Dog lovers, rejoice. A new dog park will be here next year.
The City Council on Wednesday approved preliminary design of the park, which will be located north of Corby Pond and south of Eagles baseball field (located at 22nd and Marion streets). Its members previously appropriated $150,000 to fund the project, and bids will go out in the spring.
The concept is not new for cities nation- or even statewide. In fact, St. Joseph is the largest city in Missouri that does not have a designated dog park — Kansas City has eight; Columbia has three.
“It’s something that has become really popular and is almost expected in a city this size,” said Roger Sparks, city engineer.
Mr. Sparks designed the 7.5-acre park in-house with the help of Holly Hendricks, animal control manager. Corby Parkway was chosen out of six other locations throughout the city. The area has access to parking, is further away from homes, is centrally located, has plenty of shade and has access to utilities.
“It seems to be a fairly ideal location,” he said.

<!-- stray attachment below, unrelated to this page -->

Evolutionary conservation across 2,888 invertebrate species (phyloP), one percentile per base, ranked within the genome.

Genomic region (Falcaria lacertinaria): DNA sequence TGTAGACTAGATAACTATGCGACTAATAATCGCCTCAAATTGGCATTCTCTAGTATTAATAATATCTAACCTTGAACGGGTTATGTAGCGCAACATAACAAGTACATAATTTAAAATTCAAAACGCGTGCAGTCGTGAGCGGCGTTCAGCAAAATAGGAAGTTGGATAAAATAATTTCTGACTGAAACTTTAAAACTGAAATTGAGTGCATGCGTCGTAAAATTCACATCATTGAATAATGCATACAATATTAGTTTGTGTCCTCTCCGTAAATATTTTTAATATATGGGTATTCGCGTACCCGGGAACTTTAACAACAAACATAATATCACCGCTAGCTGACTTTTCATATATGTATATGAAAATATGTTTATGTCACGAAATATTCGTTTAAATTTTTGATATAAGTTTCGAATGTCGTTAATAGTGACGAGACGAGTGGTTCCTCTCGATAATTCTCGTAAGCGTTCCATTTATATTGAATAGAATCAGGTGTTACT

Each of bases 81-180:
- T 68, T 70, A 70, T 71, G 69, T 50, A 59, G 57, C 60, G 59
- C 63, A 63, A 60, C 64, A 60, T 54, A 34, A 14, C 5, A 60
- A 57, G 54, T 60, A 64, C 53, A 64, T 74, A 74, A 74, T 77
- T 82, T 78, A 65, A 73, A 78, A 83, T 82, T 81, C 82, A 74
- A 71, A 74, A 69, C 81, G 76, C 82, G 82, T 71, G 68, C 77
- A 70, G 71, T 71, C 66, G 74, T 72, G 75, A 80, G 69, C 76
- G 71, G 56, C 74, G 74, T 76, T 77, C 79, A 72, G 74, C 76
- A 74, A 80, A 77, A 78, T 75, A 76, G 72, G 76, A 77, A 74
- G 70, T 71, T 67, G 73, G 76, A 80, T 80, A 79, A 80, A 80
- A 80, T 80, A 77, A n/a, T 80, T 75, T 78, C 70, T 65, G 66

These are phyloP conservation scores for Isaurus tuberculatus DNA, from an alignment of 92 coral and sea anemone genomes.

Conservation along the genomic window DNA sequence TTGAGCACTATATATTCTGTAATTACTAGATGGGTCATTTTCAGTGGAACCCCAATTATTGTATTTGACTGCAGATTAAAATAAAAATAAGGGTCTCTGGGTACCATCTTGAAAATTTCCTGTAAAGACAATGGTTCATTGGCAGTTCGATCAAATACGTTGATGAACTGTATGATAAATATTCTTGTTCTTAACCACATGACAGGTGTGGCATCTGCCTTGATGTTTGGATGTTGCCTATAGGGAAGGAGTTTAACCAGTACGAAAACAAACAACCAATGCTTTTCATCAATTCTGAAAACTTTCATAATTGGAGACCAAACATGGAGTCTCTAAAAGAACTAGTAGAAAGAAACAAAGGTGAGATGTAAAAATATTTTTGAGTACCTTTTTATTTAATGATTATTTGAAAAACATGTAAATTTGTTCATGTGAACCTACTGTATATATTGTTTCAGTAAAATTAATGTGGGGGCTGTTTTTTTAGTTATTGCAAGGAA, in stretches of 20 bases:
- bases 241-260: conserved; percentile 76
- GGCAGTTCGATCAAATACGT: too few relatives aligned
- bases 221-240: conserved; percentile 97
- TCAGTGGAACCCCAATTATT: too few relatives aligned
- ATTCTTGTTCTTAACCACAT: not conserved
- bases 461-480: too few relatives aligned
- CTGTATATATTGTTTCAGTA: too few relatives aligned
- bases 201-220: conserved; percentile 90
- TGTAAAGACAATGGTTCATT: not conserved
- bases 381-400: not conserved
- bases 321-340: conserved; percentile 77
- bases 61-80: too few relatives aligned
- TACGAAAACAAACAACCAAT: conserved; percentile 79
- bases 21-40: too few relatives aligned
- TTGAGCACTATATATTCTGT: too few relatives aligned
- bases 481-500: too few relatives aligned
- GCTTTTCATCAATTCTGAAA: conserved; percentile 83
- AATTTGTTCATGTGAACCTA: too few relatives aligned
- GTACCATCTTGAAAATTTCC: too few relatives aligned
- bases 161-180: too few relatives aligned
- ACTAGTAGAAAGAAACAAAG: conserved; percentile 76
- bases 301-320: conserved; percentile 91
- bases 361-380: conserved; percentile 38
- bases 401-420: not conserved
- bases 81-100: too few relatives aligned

The fenced-in park will feature a large area for big dogs, a smaller area for small dogs and an agility course. It also has room for a swimming pond if future funding would allow for it.
Along with the design, the team determined how the park will be operated. Every owner will be required to pay a $5 annual membership fee for each of their dogs, as well as sign a liability waiver and follow a list of rules (including cleaning up their dogs’ waste). The dogs will have to be vaccinated for both rabies and Parvovirus, have a current city registration, and be spayed or neutered.
She said the $5 membership fee will include a unique dog tag that will identify who is there legally. While no additional staff will be hired for enforcement, animal control officers will include the park on their patrol rotation (they currently patrol all parks and schools on a daily basis).
“The hope is that a lot of the regulars of the parks will take ownership of it,” and help educate others on general etiquette, Ms. Hendricks said.
The six council members present at Wednesday’s work session agreed wholeheartedly with the plan, and gave permission for city staff to move forward. No formal council action is required because the $150,000 already was appropriated when the council passed this fiscal year’s budget.
Bruce Woody, city manager, said a fundraising campaign will be launched as soon as possible to raise private funds for additional amenities for the park. He explained the $150,000 will only provide the basics; the plan as proposed would cost approximately $207,900.